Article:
Culture shock…? You could call it that, yes.

So, here are my three top tips for anyone considering ditching their career in journalism to don a suit and join the PR party.

1. Get real
Be sure you know what you’re letting yourself in for.

You mustn’t assume that all your days will be filled with high-level strategic planning meetings, and long periods of crafting your finest prose.

How will you really feel pitching in a story to journalists? How will you cope when the features and press releases you have written are picked apart by people who will never be able to write as well as you but have the veto on what you produce?

2. Do your homework
Get the job spec, and find out what the responsibilities are. Meet the people you’ll be working with and managing – especially the ones you’ll be managing. Their careers are about to be put in the hands of someone with no PR experience. They may well be concerned about this. You need them onside.

Unlike a newsdesk, a PR account team has to work well and work together to get the best results. Be prepared to be supportive, nurturing and even nice to people.

3. Put on a happy face
Journalists earn their stripes by critiquing, by being sceptics – asking the difficult questions and highlighting problems and shortcomings.

Where they often fall down is coming up with positive solutions to the situations they have kicked holes in.
It’s easy to point out shortcomings, harder to put forward your own ideas for public scrutiny. But that’s what’s required.

It won’t be an easy ride. But nothing worth having was come by easily, was it?

If I had to include a fourth point it would be something like network – get out and talk to people.

But three’s a magic number so I shan’t bother with No 4.

A letter to the truth fairy


A lot of rubbish has been spouted in recent weeks about so-called PR spam, ie the business of PR agencies and their ilk emailing press releases to journalists, en masse.

Most recently, a site calling itself An Inconvenient PR Truth has hopped on this rickety old bandwagon.

I can be quite an opinionated and confrontational chap at times so I thought I’d wade in with a few convenient ripostes.

Context – I’ve been in the PR industry for about 12 years. Before that I was a journalist blah, blah, blah.

I’ve done the my-inbox-is-under-siege-from-hundreds-of-press-releases-per-day thing. I’m also old enough to have had hundreds of press releases delivered every day in the mail (you know, snail mail) every day – in sacks. Actual sacks. On one occasion a room full of sacks of letters from readers. OK, they’re not press releases but they were equally unsolicited.

I didn’t view it as spam or anything approximating it. Was I missing something? It all came with the territory. If you’ve worked in a busy newsroom you ought to know that.

I have a real problem with the “Bill of Rights” on An Inconvenient PR Truth. I’ll pick out a few things I particularly dislike about it.

Right 1 – Permission required
Press releases should only be sent to Recipients who have given express or implied permission. Implied permission meaning the recipient has stated publicly that they are happy to receive press releases.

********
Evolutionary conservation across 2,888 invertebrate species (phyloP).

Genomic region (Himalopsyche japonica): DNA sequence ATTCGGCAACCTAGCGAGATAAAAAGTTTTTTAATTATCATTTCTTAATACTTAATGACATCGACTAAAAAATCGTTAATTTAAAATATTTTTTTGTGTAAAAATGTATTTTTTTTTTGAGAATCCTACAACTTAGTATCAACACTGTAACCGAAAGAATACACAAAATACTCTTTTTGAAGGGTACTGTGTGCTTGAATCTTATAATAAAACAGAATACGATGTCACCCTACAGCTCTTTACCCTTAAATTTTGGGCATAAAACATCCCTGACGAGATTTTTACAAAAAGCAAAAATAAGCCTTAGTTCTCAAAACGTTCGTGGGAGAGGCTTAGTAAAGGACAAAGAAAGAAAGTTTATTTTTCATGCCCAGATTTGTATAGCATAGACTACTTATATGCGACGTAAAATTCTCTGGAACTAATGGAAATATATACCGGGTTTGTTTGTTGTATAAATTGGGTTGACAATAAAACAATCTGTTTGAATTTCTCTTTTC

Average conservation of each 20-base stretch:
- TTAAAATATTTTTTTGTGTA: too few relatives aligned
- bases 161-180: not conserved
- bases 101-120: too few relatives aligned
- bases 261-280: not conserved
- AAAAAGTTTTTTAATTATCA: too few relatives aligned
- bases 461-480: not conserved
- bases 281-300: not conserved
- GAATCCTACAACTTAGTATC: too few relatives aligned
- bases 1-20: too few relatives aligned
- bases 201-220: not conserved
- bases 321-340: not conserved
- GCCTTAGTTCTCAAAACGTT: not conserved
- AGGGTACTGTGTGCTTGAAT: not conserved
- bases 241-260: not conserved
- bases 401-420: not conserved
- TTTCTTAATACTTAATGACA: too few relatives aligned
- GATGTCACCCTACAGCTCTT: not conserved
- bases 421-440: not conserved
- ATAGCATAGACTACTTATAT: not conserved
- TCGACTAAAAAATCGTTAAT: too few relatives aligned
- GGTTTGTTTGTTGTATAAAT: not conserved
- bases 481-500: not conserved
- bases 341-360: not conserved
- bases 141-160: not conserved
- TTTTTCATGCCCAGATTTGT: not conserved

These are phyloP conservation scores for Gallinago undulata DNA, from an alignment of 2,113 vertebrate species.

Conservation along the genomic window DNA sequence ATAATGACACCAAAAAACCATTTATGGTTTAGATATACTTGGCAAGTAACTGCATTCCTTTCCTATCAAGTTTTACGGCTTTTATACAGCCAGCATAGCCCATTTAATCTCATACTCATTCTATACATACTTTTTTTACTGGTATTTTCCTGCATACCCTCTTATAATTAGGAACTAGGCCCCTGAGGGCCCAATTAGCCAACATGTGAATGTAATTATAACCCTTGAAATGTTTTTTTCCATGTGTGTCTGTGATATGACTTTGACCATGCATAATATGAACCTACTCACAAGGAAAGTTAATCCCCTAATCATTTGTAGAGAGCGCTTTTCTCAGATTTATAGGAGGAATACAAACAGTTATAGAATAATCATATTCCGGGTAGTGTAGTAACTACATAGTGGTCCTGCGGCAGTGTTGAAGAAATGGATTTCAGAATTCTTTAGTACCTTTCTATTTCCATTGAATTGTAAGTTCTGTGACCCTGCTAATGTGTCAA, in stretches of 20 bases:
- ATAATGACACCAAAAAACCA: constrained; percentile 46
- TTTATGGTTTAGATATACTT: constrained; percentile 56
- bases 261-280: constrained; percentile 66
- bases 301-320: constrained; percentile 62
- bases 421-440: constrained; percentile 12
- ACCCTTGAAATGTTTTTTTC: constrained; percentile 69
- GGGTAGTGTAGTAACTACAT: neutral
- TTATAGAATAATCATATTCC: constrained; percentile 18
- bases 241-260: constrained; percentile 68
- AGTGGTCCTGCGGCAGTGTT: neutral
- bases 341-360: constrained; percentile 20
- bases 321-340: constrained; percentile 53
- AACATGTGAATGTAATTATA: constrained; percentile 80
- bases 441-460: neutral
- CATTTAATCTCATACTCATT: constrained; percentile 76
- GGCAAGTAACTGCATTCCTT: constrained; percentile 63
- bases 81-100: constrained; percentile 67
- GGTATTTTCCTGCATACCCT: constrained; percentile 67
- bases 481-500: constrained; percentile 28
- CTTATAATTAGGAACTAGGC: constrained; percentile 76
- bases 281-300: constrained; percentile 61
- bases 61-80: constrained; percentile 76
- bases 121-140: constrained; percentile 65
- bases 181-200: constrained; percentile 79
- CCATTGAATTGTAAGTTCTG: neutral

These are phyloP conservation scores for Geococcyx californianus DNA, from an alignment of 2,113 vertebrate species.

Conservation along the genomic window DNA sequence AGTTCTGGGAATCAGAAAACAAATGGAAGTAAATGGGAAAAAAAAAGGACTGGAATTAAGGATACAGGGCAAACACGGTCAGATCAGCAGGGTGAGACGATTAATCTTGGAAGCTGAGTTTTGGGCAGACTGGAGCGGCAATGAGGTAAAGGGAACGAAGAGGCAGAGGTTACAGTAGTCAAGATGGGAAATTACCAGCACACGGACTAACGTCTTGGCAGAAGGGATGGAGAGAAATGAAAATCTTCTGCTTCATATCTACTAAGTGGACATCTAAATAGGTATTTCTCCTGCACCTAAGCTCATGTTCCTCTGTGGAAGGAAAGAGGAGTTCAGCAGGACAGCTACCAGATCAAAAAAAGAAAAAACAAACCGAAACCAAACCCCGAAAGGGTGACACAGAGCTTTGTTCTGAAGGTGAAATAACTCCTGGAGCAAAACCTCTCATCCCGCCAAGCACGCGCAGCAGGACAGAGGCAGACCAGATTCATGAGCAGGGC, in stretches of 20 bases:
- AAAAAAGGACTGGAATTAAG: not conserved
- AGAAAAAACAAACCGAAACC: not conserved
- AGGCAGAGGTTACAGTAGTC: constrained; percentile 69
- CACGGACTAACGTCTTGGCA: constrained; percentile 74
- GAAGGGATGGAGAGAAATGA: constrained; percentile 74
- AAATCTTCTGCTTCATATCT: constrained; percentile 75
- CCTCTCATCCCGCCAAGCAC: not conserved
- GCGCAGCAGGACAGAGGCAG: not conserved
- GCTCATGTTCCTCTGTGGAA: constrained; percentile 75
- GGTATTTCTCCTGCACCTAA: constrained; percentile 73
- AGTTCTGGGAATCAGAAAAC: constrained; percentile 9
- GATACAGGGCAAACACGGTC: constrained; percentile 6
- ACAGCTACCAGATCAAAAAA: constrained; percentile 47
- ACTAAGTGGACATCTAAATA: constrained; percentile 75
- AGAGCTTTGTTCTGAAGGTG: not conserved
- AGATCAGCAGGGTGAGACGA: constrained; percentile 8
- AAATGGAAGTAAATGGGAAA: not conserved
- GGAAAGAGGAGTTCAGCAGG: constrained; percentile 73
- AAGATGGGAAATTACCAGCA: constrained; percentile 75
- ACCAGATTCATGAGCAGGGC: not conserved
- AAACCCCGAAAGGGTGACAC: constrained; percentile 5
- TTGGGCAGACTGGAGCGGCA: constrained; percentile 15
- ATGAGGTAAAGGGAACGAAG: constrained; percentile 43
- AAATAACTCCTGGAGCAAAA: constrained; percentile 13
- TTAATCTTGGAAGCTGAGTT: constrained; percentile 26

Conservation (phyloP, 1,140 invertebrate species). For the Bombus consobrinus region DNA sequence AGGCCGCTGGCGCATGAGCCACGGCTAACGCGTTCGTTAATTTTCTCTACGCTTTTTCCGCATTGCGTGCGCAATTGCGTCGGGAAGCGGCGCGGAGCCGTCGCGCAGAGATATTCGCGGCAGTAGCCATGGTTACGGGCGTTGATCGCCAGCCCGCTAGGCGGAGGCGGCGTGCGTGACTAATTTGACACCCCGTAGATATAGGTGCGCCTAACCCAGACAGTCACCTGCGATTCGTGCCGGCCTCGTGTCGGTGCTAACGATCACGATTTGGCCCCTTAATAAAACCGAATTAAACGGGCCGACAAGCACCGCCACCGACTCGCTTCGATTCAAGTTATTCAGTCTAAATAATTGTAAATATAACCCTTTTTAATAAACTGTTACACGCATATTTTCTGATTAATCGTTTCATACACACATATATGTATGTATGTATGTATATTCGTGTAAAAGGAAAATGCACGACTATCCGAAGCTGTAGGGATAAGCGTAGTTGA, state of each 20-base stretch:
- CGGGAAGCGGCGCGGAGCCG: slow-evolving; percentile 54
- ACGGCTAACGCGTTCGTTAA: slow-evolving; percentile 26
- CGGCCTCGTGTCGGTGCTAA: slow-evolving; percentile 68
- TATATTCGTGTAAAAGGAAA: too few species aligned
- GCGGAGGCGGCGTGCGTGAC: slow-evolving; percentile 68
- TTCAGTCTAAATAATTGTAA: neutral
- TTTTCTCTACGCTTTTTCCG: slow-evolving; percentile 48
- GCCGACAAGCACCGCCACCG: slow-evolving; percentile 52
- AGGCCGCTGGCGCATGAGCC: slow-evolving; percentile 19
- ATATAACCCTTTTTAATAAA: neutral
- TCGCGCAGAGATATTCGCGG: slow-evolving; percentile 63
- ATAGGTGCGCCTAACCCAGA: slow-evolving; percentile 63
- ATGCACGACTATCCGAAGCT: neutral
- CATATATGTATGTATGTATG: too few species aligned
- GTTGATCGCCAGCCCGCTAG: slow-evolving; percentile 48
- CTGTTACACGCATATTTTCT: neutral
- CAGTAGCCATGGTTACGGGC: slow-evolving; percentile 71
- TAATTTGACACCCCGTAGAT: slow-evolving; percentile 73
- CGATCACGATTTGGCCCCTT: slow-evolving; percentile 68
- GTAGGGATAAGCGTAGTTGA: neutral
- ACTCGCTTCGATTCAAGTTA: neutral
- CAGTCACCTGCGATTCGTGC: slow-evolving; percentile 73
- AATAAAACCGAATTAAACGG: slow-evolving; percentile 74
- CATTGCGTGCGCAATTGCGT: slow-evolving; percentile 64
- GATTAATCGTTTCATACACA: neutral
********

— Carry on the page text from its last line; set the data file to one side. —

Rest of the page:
The very act of becoming a journalist carries an implication that you are aware of the existence of things like PR companies and press releases. So there’s your basic principle of implied permission. Everything after that is merely degrees of irritation.

Right 4 – Read publication first
Before any correspondence is entered into, the PR person will have first researched the Recipient’s subject focus and read the publication or articles they write or publish to ensure that the content is relevant.
Hard to argue against. But good luck with enforcing that one.

Right 6 – Types of release

A Recipient has the right to receive press releases about ‘types’ of stories that they are likely to be interested in and not announcements of any kind just because of an industry categorisation.
I foresee an increase in the sale of crystal balls.

Right 7 – Telephone calling

After receiving a press release the Recipient should not expect a follow up call from the sender. Acts of such kind only waste time and have no bearing on whether a press release is used for a news story.
The first sentence implies that journalists read every email they receive. Which is not only a whopping great lie but it seems to undermine the whole “PR spam” point of view. As in… if it’s spam why are you reading it?

That second sentence is also just plain wrong. I can think of too many examples to list here of journalists who, after being called, were able to put previously emailed press releases to good use. As news stories. And then called / emailed asking for follow up info for subsequent stories.

Right 8 – Succinct headlines
A Recipient has the right to receive press releases with succinctly written headlines so a decision of interest can be made quickly.
Define succinct. Something tells me this here Bill of Rights wasn’t put together by someone with a keen legal mind.

This whole PR vs journo thing is a jaded, even out-dated, take on things. It would carry more weight, however, if there wasn’t such an appetite among journalists for press releases and other PR-generated content with which to fill space. As a colleague pointed out earlier today, there are plenty of publications that don’t feed themselves.

Standards could certainly be higher on both sides of the fence. But surely that’s true of most trades and professions.

Maybe the PR industry should up the quality threshold when dealing with journos.

Don’t know how to ask a probing question? Can’t structure an interview? Get facts wrong even after you’ve been spoon-fed them? No idea how to use commas? Do you think second-sourcing might mean putting more ketchup on your chips? Have you ever agreed to come to a briefing and then didn’t show up without letting someone know you’ve changed your mind? Then you’re off the list – no interviews, briefings, press releases, photography, lunches, trips, etc etc.

How does that sound?

I agree there’s plenty of room for improving some of the practices that go on around press releases and how they are issued and followed up. But it would require a lot of cooperation from the PR industry, media list/distribution companies and journalists.

I shan’t be holding my breath.